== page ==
Yesterday, we found a therapist who I really think can help Jay.  She introduced some new words to our file, like Apraxia.  I’d heard of it before and even googled it before but until now, it had never been a part of our story.  We’re still not sure that it belongs with us since it’s “hard to diagnose with Jay’s limited words” but it’s something we’re keeping an eye (and ear) on.  She also introduced us to PECS  .  Again, something I’ve heard about but not something that had ever been a part of our lives.  While we (us and the doctor) don’t see it as a long-term solution, we do think it can help bridge some communication gaps we have right now and hopefully we can wean him off it as he learns to communicate verbally. 

 

Jay worked/played well with her and responded to her methods.  We are going to set up weekly sessions for him to get that extra therapy since you know and I know that he doesn’t get enough at school. 

 

CC assured me that his job would allow him flexibility to take Jay to his appointments which have to be scheduled for sometime between 8 & 5, Monday – Friday which is not convenient at all but I’m not complaining.  Just gonna work with it.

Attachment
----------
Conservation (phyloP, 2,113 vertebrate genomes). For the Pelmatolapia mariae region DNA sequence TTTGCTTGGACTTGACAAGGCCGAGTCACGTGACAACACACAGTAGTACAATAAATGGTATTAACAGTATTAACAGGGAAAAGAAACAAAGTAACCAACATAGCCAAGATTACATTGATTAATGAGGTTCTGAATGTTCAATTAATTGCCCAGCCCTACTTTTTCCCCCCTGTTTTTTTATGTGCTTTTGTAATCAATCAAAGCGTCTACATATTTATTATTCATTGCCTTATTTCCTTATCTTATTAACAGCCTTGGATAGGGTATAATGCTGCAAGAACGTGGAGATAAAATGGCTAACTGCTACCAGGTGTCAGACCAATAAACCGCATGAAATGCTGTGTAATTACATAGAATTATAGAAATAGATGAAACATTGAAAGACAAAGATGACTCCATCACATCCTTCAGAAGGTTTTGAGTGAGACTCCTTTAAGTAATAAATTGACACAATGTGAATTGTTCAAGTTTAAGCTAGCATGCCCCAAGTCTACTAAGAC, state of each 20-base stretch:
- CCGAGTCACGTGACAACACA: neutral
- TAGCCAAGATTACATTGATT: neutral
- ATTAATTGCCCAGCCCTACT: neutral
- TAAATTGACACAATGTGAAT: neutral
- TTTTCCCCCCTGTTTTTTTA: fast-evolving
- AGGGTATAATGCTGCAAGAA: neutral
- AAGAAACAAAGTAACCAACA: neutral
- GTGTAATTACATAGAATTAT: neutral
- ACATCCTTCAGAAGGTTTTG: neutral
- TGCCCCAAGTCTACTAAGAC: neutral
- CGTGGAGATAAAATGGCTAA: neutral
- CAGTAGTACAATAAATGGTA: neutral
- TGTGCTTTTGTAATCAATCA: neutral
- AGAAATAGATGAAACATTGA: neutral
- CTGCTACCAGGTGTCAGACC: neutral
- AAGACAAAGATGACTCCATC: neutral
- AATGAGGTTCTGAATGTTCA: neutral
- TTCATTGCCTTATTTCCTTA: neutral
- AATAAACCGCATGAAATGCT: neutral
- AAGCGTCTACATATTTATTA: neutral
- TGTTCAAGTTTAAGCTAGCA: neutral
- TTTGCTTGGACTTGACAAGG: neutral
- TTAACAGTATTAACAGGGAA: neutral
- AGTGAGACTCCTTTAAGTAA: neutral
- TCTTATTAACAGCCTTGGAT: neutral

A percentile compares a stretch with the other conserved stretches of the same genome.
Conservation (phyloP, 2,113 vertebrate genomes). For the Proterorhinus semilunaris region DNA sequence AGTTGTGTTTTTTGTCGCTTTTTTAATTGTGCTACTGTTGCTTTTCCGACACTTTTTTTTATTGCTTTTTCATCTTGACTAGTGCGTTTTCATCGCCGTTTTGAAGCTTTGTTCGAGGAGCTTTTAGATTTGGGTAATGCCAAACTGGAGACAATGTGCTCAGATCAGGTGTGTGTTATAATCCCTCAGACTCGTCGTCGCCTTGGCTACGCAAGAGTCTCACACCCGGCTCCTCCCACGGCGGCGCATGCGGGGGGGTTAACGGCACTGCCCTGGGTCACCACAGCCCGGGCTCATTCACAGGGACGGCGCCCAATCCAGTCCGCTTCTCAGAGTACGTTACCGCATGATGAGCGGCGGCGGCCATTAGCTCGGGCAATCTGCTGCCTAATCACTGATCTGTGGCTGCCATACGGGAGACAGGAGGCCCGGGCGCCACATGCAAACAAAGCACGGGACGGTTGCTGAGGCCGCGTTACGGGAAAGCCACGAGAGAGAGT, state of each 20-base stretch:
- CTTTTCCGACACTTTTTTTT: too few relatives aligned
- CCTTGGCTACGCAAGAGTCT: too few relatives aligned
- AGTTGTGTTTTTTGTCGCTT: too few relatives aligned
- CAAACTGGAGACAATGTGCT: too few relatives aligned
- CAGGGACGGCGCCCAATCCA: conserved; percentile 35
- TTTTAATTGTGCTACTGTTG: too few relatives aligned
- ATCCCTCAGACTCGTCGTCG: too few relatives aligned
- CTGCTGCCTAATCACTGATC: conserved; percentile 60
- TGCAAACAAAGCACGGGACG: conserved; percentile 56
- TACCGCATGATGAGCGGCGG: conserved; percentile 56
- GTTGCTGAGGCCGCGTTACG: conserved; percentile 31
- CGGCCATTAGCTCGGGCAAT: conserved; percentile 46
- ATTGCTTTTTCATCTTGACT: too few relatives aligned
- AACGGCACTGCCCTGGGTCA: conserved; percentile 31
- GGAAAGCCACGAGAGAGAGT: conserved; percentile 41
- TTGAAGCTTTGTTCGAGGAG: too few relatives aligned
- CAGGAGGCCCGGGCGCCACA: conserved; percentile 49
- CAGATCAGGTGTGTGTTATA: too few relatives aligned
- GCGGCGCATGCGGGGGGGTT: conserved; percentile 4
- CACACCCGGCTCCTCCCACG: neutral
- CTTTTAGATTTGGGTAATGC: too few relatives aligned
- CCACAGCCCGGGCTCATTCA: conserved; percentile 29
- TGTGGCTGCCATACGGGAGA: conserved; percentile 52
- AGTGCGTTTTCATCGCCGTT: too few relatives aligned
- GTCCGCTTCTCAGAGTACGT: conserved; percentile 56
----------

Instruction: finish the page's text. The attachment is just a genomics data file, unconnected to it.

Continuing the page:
(Drum roll please) … I think this is something we can afford.  

Let me say that again … I think this is something we can afford.  It won’t be easy.  Time or money wise.  We’ll have to tighten our belts a little bit but this is something we cannot afford not to do.  The doctor sees so much potential in my son.  She thinks he’s at a great age for us to really sink our teeth into therapy.  They have a wonderful facility and it’s only 10 minutes from home.  This is do-able and that’s all I need, I will make the rest fit.  This is 1 puzzle piece that I will force into the slot even if I have to use a hammer and chisel to bang it in there.  It may be a little tight, or too loose, or the edges may be too square for the round hole but we will make it fit. 

 

Add to the hope that Doc gave me, I had a lovely evening with the boys yesterday.  Jay got a new toy which he was thrilled with and he’s been a much more pleasant person to be around in general.  He even helped to clean up their room before bed.  A good day, a good evening, a good nights sleep, a good morning today, it’s Friday and it’s pay day.  We (kind of) have a plan in place for Jay which will hopefully yield some positive fruit and the only plan for this weekend is to relax and spend time together, do back-to-school shopping (I like that sorta thing) and go to a 5 year old’s birthday party on Sunday.  (Ace will love that).

 

Hopefully there are no sudden drops coming any time soon.